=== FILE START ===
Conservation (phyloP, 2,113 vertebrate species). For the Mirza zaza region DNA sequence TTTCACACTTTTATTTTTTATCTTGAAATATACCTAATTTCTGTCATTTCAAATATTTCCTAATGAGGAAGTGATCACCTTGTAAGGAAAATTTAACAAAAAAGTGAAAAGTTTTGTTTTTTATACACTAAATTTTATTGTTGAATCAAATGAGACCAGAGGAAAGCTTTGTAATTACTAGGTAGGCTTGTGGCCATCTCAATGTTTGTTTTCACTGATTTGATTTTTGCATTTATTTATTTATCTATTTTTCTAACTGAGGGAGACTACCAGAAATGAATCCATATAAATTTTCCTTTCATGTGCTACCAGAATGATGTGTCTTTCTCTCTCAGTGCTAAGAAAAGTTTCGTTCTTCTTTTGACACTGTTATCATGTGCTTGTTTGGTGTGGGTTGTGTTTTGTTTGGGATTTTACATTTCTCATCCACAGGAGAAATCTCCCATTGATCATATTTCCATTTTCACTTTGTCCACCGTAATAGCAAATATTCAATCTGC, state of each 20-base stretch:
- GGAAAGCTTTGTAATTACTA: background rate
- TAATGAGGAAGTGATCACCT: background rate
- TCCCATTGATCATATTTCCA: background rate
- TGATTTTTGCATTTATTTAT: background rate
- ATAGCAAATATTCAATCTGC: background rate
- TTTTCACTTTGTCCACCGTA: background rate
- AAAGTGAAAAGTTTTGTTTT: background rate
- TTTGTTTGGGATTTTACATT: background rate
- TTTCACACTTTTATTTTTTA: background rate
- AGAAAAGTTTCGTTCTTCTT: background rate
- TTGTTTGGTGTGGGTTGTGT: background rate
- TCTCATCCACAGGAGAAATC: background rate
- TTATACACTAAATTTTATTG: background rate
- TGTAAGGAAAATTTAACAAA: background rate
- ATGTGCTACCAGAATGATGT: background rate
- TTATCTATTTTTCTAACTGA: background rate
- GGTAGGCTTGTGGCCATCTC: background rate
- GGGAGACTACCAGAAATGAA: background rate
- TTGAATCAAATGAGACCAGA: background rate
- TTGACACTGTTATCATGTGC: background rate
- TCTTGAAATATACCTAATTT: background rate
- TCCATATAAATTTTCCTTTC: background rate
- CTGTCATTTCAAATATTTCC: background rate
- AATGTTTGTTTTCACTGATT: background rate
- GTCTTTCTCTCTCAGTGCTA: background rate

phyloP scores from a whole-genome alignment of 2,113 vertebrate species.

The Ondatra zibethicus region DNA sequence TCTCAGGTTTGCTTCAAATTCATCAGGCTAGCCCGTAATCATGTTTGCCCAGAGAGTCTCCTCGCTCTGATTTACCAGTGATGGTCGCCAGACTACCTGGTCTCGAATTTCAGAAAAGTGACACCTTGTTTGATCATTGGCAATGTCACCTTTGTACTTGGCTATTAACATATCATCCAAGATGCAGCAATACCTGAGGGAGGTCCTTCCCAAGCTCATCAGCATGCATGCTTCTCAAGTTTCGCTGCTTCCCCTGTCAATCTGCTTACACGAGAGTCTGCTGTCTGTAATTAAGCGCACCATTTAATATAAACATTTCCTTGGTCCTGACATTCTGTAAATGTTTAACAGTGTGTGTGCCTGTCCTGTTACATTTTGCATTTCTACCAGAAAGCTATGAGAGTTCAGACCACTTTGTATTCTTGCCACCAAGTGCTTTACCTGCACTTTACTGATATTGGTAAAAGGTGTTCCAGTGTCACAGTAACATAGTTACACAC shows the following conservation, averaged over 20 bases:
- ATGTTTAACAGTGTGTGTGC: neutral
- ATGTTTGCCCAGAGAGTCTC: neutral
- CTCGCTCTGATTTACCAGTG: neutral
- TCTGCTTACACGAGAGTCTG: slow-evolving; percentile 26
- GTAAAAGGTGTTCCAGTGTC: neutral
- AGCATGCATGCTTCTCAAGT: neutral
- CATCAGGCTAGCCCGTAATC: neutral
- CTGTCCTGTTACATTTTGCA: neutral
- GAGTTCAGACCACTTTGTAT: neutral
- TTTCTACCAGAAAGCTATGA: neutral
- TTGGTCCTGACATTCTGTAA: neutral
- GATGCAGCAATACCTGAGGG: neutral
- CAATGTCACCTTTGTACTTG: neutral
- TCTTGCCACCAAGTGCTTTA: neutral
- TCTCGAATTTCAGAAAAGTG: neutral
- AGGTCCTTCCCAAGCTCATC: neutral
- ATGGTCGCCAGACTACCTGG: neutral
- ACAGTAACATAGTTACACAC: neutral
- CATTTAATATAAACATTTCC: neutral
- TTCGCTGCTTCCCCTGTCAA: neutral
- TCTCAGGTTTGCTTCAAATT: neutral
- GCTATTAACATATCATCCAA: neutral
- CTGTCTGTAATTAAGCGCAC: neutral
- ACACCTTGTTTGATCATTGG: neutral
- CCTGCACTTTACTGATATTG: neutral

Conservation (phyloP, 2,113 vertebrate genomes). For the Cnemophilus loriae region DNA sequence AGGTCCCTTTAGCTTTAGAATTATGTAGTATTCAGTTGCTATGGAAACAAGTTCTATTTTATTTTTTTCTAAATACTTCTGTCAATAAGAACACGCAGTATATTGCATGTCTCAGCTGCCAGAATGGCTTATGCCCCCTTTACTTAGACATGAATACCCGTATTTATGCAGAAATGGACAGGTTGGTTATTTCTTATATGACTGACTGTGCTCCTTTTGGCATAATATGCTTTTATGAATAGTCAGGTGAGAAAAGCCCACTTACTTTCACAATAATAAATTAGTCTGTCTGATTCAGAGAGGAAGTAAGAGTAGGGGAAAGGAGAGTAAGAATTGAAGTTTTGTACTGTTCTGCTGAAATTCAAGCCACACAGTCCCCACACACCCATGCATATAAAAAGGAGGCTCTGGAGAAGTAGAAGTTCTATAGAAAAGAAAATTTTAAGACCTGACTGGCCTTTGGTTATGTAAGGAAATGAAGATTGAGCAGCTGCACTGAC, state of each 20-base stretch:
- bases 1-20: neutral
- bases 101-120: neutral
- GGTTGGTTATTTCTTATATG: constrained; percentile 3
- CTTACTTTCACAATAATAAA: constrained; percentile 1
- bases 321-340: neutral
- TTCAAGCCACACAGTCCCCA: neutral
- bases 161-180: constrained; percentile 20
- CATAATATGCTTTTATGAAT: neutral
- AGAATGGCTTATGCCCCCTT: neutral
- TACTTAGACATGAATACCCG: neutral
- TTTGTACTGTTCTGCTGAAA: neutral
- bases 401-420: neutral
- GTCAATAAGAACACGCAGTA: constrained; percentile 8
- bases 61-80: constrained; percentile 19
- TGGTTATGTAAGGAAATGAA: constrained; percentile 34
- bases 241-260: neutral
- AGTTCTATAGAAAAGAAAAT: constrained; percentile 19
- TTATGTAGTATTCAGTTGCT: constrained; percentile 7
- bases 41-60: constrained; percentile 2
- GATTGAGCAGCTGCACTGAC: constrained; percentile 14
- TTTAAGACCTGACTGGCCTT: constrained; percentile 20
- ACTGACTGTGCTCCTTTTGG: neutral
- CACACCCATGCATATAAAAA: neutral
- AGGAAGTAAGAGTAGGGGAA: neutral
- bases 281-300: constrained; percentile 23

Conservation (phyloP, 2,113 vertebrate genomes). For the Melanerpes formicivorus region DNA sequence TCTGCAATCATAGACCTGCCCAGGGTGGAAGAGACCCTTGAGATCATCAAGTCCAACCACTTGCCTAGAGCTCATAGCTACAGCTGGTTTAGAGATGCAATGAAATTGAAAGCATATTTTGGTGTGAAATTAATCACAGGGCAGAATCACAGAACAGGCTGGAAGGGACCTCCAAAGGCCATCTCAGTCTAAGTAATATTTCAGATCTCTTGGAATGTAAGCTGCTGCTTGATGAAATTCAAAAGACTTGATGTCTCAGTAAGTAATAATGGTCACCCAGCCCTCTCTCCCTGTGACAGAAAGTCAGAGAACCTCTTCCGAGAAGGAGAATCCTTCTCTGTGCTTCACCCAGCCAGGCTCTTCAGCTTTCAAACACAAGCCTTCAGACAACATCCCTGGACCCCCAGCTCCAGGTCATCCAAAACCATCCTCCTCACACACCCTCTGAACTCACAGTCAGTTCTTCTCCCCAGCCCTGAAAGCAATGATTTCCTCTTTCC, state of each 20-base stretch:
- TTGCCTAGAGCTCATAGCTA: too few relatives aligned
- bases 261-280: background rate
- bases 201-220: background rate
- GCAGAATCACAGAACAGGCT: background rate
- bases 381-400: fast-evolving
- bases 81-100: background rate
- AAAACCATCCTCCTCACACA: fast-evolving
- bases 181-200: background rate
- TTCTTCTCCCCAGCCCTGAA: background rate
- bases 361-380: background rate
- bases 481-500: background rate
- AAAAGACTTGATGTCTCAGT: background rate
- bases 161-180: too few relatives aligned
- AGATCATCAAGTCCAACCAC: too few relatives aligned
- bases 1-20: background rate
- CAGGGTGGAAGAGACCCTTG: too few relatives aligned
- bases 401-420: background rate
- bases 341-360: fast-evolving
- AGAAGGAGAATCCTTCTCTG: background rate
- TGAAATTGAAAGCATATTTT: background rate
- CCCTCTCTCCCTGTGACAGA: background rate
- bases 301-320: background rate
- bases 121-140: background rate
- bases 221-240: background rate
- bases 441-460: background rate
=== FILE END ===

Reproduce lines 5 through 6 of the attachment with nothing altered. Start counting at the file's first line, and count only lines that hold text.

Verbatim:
- TGATTTTTGCATTTATTTAT: background rate
- ATAGCAAATATTCAATCTGC: background rate